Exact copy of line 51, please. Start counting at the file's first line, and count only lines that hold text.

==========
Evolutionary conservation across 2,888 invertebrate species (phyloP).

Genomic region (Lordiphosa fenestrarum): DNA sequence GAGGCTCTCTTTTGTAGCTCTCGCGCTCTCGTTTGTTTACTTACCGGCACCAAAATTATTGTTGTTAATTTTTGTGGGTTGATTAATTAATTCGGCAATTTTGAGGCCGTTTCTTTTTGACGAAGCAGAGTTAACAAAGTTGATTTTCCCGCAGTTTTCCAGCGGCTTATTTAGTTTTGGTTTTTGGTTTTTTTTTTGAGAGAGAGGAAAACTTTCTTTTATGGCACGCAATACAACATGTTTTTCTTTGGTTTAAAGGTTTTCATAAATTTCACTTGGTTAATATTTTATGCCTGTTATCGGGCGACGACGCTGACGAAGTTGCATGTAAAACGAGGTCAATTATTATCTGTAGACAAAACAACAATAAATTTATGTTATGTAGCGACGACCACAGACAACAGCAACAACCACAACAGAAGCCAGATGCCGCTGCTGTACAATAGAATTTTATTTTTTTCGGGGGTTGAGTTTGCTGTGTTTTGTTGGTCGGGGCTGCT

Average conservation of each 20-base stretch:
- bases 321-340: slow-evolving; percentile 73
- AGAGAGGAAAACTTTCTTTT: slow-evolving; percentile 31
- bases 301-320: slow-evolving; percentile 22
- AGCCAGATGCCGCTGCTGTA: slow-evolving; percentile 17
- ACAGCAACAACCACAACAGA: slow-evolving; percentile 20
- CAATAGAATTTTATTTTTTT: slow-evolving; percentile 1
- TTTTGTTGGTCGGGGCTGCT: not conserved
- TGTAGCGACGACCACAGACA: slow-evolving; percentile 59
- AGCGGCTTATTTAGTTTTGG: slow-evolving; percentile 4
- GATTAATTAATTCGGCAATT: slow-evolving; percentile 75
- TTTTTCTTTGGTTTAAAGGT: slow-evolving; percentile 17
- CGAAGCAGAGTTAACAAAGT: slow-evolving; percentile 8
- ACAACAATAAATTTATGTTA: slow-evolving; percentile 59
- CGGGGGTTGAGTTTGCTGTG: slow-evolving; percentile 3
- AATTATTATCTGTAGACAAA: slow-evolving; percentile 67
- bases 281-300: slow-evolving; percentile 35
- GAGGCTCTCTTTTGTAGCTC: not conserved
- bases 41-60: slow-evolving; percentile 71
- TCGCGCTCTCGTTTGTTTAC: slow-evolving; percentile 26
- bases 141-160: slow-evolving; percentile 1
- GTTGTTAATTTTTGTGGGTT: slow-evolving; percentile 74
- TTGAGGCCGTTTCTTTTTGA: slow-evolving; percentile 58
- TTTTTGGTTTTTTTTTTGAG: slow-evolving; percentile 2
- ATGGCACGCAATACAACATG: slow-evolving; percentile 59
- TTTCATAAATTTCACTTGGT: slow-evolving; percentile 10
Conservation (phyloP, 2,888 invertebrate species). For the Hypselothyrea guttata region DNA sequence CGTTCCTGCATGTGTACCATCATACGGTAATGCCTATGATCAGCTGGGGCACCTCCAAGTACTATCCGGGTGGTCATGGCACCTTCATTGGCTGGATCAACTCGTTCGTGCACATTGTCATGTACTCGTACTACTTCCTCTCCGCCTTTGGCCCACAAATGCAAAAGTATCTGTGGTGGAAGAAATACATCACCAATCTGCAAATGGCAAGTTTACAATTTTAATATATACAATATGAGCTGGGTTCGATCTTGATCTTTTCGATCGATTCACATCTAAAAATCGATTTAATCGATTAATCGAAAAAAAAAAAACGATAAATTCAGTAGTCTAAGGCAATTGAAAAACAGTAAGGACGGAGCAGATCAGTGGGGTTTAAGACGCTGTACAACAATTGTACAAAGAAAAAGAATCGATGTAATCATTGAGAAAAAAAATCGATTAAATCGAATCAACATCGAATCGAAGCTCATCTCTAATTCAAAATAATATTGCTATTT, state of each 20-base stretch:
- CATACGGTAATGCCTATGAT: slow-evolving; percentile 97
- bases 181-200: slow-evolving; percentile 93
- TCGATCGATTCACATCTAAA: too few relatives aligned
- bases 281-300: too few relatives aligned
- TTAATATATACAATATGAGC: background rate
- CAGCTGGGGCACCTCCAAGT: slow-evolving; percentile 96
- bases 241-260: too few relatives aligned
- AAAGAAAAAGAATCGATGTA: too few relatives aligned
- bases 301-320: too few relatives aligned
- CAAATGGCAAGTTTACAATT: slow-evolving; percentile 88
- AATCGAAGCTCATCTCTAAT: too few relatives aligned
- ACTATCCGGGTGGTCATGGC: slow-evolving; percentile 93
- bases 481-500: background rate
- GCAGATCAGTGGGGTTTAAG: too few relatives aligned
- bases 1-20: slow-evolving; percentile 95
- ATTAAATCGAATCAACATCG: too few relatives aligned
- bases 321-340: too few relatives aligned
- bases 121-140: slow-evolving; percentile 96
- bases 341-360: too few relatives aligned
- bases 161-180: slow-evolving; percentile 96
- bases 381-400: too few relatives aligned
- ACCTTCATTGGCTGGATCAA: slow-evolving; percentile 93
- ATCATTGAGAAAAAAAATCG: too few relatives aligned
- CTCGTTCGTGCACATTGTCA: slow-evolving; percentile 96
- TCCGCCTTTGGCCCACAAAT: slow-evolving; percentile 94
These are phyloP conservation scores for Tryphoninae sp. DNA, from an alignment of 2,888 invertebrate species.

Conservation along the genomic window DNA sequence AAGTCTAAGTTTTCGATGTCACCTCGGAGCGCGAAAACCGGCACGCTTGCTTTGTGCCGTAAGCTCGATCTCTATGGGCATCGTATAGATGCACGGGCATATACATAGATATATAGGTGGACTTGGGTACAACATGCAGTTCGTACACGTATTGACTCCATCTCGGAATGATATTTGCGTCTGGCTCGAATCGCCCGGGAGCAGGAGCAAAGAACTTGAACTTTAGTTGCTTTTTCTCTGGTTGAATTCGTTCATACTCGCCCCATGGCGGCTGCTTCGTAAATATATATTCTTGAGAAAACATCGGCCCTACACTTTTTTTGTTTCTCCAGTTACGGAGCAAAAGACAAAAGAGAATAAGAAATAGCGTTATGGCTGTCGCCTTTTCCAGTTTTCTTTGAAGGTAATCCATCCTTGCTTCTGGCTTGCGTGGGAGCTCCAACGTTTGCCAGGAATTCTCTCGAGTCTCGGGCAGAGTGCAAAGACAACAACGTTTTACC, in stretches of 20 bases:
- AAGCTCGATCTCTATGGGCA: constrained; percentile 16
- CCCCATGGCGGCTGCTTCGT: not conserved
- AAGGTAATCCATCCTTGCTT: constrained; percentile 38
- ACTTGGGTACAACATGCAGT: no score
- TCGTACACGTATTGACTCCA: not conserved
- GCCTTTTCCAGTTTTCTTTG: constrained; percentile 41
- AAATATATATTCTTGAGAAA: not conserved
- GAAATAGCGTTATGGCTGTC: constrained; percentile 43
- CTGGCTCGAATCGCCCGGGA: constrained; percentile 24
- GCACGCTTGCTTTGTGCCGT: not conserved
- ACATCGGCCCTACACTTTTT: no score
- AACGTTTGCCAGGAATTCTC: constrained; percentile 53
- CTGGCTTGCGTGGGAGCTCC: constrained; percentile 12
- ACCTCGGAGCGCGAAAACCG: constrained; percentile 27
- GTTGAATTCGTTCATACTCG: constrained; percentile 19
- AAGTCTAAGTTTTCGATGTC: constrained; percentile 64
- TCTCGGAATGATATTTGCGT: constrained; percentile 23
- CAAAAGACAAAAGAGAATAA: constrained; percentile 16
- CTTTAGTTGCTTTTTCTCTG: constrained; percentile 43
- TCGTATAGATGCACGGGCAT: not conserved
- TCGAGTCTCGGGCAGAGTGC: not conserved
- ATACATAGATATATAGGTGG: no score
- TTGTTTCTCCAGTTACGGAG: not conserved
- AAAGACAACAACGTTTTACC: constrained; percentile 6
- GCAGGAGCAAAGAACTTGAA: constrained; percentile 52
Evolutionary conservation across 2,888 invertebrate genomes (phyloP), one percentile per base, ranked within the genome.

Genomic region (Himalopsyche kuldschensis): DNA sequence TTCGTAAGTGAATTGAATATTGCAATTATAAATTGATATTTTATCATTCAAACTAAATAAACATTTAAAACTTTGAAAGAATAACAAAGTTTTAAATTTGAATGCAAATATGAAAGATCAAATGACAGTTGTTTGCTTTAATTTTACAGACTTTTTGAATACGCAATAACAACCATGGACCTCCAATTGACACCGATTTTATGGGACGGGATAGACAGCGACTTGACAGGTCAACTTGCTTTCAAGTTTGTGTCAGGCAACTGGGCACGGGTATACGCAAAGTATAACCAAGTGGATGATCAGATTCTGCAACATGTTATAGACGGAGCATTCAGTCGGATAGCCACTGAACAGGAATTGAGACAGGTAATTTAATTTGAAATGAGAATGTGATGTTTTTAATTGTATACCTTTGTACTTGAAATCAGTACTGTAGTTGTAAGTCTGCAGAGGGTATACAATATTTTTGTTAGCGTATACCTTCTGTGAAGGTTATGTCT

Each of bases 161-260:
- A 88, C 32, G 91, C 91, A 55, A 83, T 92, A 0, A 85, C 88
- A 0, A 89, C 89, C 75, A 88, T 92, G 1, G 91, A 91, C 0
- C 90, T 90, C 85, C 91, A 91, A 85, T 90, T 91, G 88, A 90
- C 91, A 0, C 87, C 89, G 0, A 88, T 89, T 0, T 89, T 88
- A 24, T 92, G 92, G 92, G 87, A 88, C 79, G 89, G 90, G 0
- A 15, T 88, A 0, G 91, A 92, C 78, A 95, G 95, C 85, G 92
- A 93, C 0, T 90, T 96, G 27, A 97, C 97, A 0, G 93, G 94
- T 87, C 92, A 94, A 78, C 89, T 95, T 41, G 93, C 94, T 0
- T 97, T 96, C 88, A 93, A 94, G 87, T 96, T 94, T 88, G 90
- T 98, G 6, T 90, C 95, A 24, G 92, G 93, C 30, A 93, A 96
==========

- ACCTTCATTGGCTGGATCAA: slow-evolving; percentile 93